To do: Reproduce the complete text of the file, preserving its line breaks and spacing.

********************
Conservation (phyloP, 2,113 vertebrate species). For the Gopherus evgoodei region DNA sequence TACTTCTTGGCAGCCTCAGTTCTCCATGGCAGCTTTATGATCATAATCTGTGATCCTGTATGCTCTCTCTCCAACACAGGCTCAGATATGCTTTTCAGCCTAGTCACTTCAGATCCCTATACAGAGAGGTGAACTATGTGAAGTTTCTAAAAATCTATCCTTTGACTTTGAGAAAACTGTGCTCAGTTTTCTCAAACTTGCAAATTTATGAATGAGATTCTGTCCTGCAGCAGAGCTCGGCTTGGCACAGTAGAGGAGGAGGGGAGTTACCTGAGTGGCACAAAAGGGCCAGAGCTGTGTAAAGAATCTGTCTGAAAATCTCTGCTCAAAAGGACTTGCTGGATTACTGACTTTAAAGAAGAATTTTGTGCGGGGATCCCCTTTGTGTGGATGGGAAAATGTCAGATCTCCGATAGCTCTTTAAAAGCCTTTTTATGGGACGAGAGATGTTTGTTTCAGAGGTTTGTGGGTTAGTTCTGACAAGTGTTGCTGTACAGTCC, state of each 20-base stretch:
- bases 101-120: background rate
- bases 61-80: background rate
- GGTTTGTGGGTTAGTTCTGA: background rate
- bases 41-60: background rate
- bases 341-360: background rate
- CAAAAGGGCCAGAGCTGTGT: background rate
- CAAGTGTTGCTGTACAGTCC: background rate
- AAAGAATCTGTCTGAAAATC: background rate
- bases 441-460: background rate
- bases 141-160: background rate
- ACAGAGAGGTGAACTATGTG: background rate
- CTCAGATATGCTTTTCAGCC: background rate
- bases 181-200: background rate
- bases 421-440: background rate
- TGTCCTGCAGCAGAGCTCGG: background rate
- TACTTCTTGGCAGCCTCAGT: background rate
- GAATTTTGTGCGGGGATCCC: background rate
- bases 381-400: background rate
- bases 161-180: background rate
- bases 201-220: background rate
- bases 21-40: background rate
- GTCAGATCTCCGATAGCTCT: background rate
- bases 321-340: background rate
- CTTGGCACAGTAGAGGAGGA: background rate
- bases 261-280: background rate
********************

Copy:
Conservation (phyloP, 2,113 vertebrate species). For the Gopherus evgoodei region DNA sequence TACTTCTTGGCAGCCTCAGTTCTCCATGGCAGCTTTATGATCATAATCTGTGATCCTGTATGCTCTCTCTCCAACACAGGCTCAGATATGCTTTTCAGCCTAGTCACTTCAGATCCCTATACAGAGAGGTGAACTATGTGAAGTTTCTAAAAATCTATCCTTTGACTTTGAGAAAACTGTGCTCAGTTTTCTCAAACTTGCAAATTTATGAATGAGATTCTGTCCTGCAGCAGAGCTCGGCTTGGCACAGTAGAGGAGGAGGGGAGTTACCTGAGTGGCACAAAAGGGCCAGAGCTGTGTAAAGAATCTGTCTGAAAATCTCTGCTCAAAAGGACTTGCTGGATTACTGACTTTAAAGAAGAATTTTGTGCGGGGATCCCCTTTGTGTGGATGGGAAAATGTCAGATCTCCGATAGCTCTTTAAAAGCCTTTTTATGGGACGAGAGATGTTTGTTTCAGAGGTTTGTGGGTTAGTTCTGACAAGTGTTGCTGTACAGTCC, state of each 20-base stretch:
- bases 101-120: background rate
- bases 61-80: background rate
- GGTTTGTGGGTTAGTTCTGA: background rate
- bases 41-60: background rate
- bases 341-360: background rate
- CAAAAGGGCCAGAGCTGTGT: background rate
- CAAGTGTTGCTGTACAGTCC: background rate
- AAAGAATCTGTCTGAAAATC: background rate
- bases 441-460: background rate
- bases 141-160: background rate
- ACAGAGAGGTGAACTATGTG: background rate
- CTCAGATATGCTTTTCAGCC: background rate
- bases 181-200: background rate
- bases 421-440: background rate
- TGTCCTGCAGCAGAGCTCGG: background rate
- TACTTCTTGGCAGCCTCAGT: background rate
- GAATTTTGTGCGGGGATCCC: background rate
- bases 381-400: background rate
- bases 161-180: background rate
- bases 201-220: background rate
- bases 21-40: background rate
- GTCAGATCTCCGATAGCTCT: background rate
- bases 321-340: background rate
- CTTGGCACAGTAGAGGAGGA: background rate
- bases 261-280: background rate